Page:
You can see we have to be careful with the HP filter, if we are looking at highly persistent events. You can see this even more clearly for the Great Depression. This next chart is from a revision I am doing for my textbook, showing annual real GDP per capita, with an HP trend (L=100) fit to the actual time series. blog post. He's misusing the HP filter here in two ways (though of course what he wants to do is make people who use it look stupid). First, he's using a value for L that's just too small. Second, he's using it to fit a highly persistent event.
Back to recent events. What happens if we fit a linear trend to the post-1947 real GDP data? The next chart shows actual real GDP and the linear trend, post-2000.
Do either of these trend measures (linear, HP) correspond to official measures of potential output? The next chart shows the Congressional Budget Office's measure of potential GDP, along with actual GDP, both in natural logs.
Here's another way of looking at the data. The next two charts show the paths of real GDP and employment (CPS data) during the 1981-82 recession and the 2008-09 recession. In each chart, I normalize the observation at the NBER peak to 100.
Here is a set of explanations that I have heard for the recent behavior of economic time series:
(i) Wages and prices are sticky.
(ii) There is a debt overhang. Consumers accumulated a lot of debt post-2000, the recession has compromised their ability to service that debt, and they have reduced consumption expenditures substantially.
(iii) Consumers and firms are anticipating higher taxes in the future.
(iv) Sectoral reallocation has caused mismatch in the labor market.
(v) Capacity has been reduced by a loss of wealth, or perhaps more specifically, collateralizable wealth.
Sticky wages and prices: Come on. The recession began in fourth quarter 2007, according to the NBER. How can we be suffering the effects of stuck wages and prices in mid-2012? The 1981-82 recession occurred in the midst of a rapid disinflation, from close to 15% (CPI inflation) in early 1980 to 2.5%, post-recession. If there was a time when wage and price stickiness would matter, that would be it. But, as you can see from the last two charts, the 1981-82 recession was short compared to the recent one, with a robust recovery.
Debt Overhang: Again, think about the 1981-82 recession. The unanticipated disinflation would have made a lot of debts much higher in real terms than anticipated. If you weren't seeing the debt overhang effect in the 1981-82 recession, why are you seeing it now?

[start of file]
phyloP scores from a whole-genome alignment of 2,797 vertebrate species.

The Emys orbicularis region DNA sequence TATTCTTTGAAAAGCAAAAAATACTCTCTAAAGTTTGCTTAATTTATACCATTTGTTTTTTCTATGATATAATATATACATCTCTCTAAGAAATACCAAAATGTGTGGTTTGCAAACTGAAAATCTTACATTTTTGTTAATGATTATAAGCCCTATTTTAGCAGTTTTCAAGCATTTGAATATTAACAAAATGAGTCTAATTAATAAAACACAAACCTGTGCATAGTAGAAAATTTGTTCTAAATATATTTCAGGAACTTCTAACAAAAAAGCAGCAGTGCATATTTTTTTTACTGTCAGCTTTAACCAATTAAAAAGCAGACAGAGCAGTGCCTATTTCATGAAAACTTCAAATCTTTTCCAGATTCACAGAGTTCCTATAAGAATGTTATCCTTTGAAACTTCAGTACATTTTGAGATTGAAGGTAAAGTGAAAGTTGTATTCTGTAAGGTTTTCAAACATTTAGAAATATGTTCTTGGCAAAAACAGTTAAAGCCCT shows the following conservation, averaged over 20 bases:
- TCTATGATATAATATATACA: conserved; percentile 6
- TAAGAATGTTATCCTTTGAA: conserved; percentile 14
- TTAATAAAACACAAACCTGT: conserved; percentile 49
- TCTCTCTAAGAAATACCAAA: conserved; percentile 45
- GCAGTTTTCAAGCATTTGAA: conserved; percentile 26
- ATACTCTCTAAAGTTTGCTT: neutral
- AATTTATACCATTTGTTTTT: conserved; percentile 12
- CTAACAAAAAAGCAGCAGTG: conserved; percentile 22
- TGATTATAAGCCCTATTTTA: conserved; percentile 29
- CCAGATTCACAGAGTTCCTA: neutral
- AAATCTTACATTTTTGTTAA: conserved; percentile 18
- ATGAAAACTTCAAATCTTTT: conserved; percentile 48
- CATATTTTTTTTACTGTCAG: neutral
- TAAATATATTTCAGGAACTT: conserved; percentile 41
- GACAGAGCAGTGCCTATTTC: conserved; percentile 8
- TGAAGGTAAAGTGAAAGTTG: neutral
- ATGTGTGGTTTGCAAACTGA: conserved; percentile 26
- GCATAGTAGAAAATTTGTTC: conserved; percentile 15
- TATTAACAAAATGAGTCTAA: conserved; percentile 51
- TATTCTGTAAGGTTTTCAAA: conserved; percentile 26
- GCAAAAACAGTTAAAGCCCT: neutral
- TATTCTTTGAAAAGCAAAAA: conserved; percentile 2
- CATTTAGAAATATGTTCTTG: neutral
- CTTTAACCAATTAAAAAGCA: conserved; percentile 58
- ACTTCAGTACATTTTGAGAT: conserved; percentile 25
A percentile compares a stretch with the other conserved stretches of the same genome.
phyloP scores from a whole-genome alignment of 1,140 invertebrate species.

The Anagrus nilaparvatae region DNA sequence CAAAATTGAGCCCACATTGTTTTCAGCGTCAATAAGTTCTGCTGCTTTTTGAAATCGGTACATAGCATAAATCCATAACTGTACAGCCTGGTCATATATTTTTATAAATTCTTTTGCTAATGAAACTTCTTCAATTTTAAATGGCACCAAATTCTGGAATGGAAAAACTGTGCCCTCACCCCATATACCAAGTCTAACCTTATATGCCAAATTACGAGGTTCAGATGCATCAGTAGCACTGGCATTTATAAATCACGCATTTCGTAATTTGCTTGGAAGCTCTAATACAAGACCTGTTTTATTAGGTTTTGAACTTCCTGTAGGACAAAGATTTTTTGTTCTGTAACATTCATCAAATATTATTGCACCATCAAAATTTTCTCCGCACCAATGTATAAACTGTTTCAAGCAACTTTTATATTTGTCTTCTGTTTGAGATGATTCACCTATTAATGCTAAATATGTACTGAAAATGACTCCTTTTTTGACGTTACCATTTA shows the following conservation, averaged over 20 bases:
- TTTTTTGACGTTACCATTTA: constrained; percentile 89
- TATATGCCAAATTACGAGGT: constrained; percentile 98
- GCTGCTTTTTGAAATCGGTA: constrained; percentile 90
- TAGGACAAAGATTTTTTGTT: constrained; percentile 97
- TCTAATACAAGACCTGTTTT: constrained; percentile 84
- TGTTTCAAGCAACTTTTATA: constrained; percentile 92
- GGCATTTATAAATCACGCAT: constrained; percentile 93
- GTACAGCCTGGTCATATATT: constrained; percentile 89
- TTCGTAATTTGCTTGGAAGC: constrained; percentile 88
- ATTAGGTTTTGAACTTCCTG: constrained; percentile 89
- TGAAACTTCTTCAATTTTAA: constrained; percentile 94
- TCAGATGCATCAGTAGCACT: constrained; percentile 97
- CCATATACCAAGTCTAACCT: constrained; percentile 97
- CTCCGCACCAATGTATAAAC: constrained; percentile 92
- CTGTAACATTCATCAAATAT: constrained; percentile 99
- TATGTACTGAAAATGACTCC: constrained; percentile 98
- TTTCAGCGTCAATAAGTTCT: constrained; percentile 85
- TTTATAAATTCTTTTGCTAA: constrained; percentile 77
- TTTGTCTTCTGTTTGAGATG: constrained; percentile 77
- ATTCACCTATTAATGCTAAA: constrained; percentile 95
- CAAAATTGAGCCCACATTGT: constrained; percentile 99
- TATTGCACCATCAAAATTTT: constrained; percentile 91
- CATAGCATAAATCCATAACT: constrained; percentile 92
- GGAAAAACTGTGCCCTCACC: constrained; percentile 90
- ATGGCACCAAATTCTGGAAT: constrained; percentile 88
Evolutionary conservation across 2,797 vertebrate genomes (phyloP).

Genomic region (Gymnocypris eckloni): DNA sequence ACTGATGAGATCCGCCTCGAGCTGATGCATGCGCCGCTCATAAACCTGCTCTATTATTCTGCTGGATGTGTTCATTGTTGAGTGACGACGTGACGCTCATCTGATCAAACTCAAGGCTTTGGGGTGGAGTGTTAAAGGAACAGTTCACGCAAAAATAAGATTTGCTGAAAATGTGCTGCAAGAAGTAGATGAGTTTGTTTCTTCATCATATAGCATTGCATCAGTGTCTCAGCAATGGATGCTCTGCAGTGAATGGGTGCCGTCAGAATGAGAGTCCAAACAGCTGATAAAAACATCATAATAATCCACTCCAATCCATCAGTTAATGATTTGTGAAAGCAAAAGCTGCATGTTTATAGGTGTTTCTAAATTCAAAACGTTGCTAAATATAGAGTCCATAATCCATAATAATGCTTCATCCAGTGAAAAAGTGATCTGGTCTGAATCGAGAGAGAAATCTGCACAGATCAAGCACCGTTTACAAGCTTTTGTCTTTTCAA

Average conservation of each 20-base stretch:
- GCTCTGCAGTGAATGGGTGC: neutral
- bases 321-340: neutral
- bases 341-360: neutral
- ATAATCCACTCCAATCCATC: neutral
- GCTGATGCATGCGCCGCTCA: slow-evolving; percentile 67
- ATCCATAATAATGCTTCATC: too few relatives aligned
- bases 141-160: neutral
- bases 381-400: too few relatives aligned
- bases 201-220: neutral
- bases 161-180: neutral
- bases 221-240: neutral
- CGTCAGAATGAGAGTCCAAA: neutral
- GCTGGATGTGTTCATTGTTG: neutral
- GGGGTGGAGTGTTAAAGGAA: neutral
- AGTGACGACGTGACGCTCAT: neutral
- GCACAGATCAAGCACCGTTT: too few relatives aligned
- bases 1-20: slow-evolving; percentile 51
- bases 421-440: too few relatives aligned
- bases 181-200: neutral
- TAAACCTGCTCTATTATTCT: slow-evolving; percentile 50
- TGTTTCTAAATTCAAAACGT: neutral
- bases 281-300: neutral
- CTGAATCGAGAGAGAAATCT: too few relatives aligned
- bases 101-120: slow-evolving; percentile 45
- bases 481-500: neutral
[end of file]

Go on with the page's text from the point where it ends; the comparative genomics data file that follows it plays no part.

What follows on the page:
Higher future taxes: Look at Canada. There may be a Conservative government there, but they seem committed to social insurance and relatively high taxes. And Canada is gaining ground on the US in the GDP per capita competition.
Sectoral Reallocation: This paper by Sahin and coauthors measures mismatch unemployment. They find it's significant, though it's not explaining all of the increased unemployment in the US (maybe a third).
Capacity from wealth (collateral): I like this one. Jim Bullard talked about this, though I think the correct story has to do with collateral specifically, rather than wealth. For example, the value of the housing stock is important, as it not only supports mortgage lending, but a stock of mortgage-backed securities that are (or were) widely-used as collateral in financial markets. One dollar in real estate value could support a multiple of that in terms of credit contracts in various markets.
Thus, the factors that I think potentially can give us the most mileage in explaining what is going on are ones which are not well-researched. We know a little bit about the mismatch problem, but have really only scratched the surface. What makes credit markets dysfunctional is still not well-understood. We have plenty of different models, and a lot to sort out.
Here's a summary of an interview with Jeff Lacker, President of the Richmond Fed. Jeff says:
Given what’s happened to this economy, I think we’re pretty close to maximum employment right now.The "dual mandate" the Fed operates under includes language to the effect that the Fed should try to achieve maximum employment. Lacker says we're there, and I'm inclined to agree with him.
The Fed should feel free to interpret the Humphrey Hawkins Act in whatever way makes the most economic sense. If I define potential GDP as I did above, then maximum employment is whatever level of employment can be achieved if optimal economic policies are pursued, within feasibility constraints. From the point of view of the central bank, there is nothing to be done. Even if you thought that all the factors (i)-(v) above are important, fiscal policy is a constraint for the central bank, and there is nothing to be done on the monetary policy front, for reasons discussed here. Whether real GDP is above or below some trend measure, or above or below CBO potential output is currently irrelevant to how the Fed should think about "maximum employment." We're there.